How Pan Got His Pan Flute

Taylor Gmahling - Marketing Representative

Pan is one of the oldest gods in Greek mythology. For the Ancient Greeks, Pan was a theoi nomioi – a rustic god of the countryside, the pastures and wild forests, who lived in the mountains and forests of Arcadia, Greece.

Like many Greek gods and goddesses, Pan’s origin story is a little convoluted. Depending on the myth, Pan’s dad was either Hermes, Zeus, or Dionysus, and his mom a wood nymph, an unnamed mortal woman, or Penelope (the badass bitch who waited for Odysseus for a really long time).

Regardless of who Pan’s parents were, the myths are clear on one thing: Pan’s parents were freaked the f*ck out when he was born.

Why?

The short version? Baby Pan was a bit, well, unconventional looking.

The long version? PAn was born with horns, a beard (and we’re talking a no-shave-November style beard), a pug nose, tail, and goat legs.

Basically, the kid came out half-goat, half-human. We can’t really blame Mama(s) Pan for freaking out a bit at this.

Luckily for Pan, the gods on Mount Olympus were used to seeing and creating weird beings and they loved the little bugger.1 Some say the gods named the strange-looking baby “Pan”, which literally means “All” because they all adored him.2 Aww!

Besides his unconventional looks, Pan had a decent number of skills. No matter the myth, he was at least 50% god, after all. Here are some of the features commonly attributed to Pan:

  • He had god-like (lol) strength.
  • He could run for long periods of time without getting tired (those goat legs came in handy).
  • He was impervious to injury.
  • He could transform objects into different forms.
  • He could teleport himself from Earth to Mount Olympus and back.3

Most depictions of Pan have him playing his signature musical pipes. The story of how he got them?

Well, it’s pretty f***ed up!

Our story begins when Pan fell in love with a nymph named Syrinx.

In the mountains and forests of Arcadia, the God of the Wild, Pan, roamed freely, causing mischief and protecting shepherds and their flocks.

One day while romping through the forest, Pan saw Syrinx, a beautiful maiden of the forest and daughter of the River God, Ladon.

Pan was immediately overcome with desire and became determined to have the beautiful nymph for himself.

Syrinx, for her part, was used to being pursued. Her undeniable beauty made her a frequent victim of unwanted attention from both gods and men.

Knowing how obnoxious men could be, Syrinx took a vow of chastity. As both a skilled huntress and quick-footed forest maiden, Syrinx had had little trouble eluding her pursuers in the past.

Unfortunately for Syrinx, this time was different.

Unlike the other men, Pan was skilled at moving through the forests and mountains and able to run for considerable periods of time without tiring. He chased Syrinx for days through the valleys, hills, and forests of Arcadia.

Exhausted and unable to escape Pan’s grasp any longer, Syrinx ran to the edge of the river where she fell into her father’s arms and begged her sisters to help her escape.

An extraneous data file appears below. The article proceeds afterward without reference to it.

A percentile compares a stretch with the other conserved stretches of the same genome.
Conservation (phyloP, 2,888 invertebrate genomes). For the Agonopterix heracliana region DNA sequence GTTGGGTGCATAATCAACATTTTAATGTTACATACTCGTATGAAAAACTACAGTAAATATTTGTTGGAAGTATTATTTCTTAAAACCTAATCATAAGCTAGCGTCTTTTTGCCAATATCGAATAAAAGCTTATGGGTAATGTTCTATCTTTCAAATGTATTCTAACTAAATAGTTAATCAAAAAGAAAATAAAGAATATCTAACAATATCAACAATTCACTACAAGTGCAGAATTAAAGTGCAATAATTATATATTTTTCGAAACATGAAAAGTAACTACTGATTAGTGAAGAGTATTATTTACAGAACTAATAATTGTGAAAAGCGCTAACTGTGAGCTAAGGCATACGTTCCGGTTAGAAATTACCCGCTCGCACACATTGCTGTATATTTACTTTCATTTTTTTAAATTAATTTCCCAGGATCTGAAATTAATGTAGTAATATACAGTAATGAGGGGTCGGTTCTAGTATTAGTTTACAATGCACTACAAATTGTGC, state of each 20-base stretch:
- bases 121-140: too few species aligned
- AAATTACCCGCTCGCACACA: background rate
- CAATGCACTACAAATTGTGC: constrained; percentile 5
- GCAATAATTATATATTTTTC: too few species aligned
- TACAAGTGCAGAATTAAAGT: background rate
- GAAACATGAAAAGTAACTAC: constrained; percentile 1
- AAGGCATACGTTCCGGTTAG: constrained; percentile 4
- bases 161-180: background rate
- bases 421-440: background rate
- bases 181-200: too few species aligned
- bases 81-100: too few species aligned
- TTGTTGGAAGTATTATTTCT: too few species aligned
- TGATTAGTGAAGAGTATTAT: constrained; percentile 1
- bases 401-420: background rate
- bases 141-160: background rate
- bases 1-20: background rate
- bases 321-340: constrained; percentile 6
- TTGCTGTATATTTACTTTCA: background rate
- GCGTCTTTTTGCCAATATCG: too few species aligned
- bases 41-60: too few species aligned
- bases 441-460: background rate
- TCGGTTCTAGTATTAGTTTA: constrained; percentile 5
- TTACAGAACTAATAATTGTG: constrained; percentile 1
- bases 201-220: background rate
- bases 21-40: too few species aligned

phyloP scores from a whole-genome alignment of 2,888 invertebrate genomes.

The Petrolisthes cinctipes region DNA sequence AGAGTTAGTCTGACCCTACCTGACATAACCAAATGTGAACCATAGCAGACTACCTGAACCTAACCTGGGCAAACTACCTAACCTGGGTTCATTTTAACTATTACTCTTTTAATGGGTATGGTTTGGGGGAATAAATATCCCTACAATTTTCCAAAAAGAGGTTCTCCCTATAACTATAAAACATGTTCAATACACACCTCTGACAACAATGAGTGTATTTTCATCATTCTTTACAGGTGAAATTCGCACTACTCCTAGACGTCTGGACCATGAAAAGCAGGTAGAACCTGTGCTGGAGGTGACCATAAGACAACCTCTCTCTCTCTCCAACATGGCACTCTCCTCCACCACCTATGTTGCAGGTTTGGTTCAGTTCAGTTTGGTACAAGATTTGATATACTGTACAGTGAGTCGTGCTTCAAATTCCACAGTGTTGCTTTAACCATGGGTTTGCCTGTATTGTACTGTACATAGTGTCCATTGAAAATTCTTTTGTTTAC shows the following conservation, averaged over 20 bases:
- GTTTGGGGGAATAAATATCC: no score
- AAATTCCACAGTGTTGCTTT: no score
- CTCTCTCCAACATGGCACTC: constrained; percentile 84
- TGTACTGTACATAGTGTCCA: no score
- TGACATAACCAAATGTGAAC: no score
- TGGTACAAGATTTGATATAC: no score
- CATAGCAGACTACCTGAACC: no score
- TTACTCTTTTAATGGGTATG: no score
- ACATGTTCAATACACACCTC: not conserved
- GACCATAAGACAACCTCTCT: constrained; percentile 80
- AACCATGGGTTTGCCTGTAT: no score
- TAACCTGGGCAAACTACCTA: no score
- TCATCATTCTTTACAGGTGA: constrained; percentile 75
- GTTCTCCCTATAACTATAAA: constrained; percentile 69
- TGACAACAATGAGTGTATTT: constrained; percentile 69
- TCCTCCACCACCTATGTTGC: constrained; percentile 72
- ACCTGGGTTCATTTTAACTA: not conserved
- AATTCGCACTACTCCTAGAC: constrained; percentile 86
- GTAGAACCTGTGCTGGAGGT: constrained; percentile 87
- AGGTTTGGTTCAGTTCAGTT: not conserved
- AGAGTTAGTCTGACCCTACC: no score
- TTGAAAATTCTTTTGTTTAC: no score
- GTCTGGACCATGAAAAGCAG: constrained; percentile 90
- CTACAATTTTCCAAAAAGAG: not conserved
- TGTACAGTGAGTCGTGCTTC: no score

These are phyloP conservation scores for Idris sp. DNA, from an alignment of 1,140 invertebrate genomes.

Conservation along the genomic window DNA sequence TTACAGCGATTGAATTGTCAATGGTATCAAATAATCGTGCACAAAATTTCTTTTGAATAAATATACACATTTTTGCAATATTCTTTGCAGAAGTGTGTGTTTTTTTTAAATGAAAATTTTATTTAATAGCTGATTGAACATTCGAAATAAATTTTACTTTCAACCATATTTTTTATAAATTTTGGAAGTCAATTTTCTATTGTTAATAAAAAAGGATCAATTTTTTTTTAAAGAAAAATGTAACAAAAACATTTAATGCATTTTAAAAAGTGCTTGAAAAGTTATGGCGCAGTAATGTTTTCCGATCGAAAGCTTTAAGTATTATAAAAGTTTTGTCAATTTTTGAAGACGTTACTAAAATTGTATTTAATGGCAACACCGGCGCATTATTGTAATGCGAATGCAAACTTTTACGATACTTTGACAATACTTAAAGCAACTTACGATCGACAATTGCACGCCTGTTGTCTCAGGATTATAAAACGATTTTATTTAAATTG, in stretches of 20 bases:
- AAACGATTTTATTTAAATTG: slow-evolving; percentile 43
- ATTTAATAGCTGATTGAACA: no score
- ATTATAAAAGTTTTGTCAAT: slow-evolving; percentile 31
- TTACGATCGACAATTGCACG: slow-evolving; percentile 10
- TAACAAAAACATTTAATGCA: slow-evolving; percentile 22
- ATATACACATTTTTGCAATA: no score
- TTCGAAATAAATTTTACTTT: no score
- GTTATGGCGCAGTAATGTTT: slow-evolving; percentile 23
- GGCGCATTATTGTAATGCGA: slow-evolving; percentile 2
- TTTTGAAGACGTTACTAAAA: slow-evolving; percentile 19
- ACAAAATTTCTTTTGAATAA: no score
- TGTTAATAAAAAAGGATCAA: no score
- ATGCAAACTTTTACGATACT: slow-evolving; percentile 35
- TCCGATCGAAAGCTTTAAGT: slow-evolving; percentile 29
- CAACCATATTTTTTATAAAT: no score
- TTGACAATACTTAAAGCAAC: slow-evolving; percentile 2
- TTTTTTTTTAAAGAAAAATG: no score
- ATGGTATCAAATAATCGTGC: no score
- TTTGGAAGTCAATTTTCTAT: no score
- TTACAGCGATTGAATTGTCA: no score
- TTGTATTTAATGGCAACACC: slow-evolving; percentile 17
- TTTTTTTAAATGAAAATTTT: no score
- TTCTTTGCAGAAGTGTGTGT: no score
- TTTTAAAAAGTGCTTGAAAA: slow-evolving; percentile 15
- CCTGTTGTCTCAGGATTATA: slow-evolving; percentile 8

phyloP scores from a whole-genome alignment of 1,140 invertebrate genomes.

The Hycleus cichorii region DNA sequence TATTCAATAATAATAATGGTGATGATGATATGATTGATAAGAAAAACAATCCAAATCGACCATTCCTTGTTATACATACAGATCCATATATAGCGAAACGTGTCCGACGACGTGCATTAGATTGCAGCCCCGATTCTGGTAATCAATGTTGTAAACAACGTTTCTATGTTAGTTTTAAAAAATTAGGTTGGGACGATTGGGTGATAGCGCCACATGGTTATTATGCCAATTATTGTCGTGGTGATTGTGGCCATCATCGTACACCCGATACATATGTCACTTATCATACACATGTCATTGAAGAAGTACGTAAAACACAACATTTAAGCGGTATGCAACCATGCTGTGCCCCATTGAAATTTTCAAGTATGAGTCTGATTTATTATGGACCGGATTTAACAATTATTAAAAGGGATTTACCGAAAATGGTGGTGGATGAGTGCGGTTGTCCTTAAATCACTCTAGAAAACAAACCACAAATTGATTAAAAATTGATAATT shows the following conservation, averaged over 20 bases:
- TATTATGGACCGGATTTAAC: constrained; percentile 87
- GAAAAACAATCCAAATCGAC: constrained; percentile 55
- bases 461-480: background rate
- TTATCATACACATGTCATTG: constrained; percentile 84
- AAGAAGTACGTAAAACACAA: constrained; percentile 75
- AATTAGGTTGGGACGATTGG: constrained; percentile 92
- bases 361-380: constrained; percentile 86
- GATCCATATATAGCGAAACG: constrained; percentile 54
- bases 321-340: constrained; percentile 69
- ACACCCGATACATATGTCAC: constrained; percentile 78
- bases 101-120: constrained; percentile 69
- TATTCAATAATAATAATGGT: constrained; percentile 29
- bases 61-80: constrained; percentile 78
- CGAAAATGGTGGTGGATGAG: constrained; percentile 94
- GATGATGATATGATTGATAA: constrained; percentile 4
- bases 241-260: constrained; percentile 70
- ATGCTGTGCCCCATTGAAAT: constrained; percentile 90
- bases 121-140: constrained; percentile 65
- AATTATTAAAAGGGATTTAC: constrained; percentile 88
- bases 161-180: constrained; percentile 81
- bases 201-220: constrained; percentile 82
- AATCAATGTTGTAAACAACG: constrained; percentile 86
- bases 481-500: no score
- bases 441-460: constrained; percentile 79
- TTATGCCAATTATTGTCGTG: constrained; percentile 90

Moments before Pan’s arms enclosed around Syrinx’s body, she vanished and turned into wild marsh reeds.

Pan and Syrinx by Jean-François de Troy

Enraged, Pan smashed the marsh reeds into pieces.

As he sat at the river bank distraught over his lost “love”, the wind picked up and blew through the broken reeds. It made a magical sound, which sounded to Pan like the sweet melody of Syrinx’s voice.

Desperate to hear her voice again, Pan gathered nine different sizes of broken marsh reeds, tied them together in a line from smallest to largest, and named the instrument Syrinx in honor of his reluctant love.

And in the end, creepy Pan got what he wanted – he never spent a day without his dearly beloved.

Syrinx, on the other hand, wasn’t so lucky.

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Notes & Gossip 📌

  1.  Theoi Project. (Accessed May 24, 2018). Pan. Retrieved from http://www.theoi.com/Georgikos/Pan.html
  2. Stewart, Michael. (Accessed May 24, 2018). Pan, The Goat-God. Retrieved from https://www.mythagora.com/bios/pan.html
  3. GreekGodsAndGoddesses.net. (February 7, 2017). Pan: Greek Gods & Goddesses. Retrieved from https://greekgodsandgoddesses.net/gods/pan/

Scholarly Shout-outs 🌟

  • Cartwright, Mark, (February 14 2013). Pan. Retrieved from https://www.ancient.eu/Pan/
  • Friedman, Amy and Johnson, Meredith. (August 1, 1998). The Pipes of Pan (A Greek Legend). Retrieved from https://www.uexpress.com/tell-me-a-story/1998/8/1/the-pipes-of-pan-a-greek
  • GreekGodsAndGoddesses.net. (February 7, 2017). Pan: Greek Gods & Goddesses. Retrieved from https://greekgodsandgoddesses.net/gods/pan/
  • Pontikis, Nick. (Accessed May 24, 2018). Pan. Retrieved from http://thanasis.com/pan.htm
  • Stewart, Michael. (Accessed May 24, 2018). Pan, The Goat-God. Retrieved from https://www.mythagora.com/bios/pan.html
  • Theoi Project. (Accessed May 24, 2018). Pan. Retrieved from http://www.theoi.com/Georgikos/Pan.html

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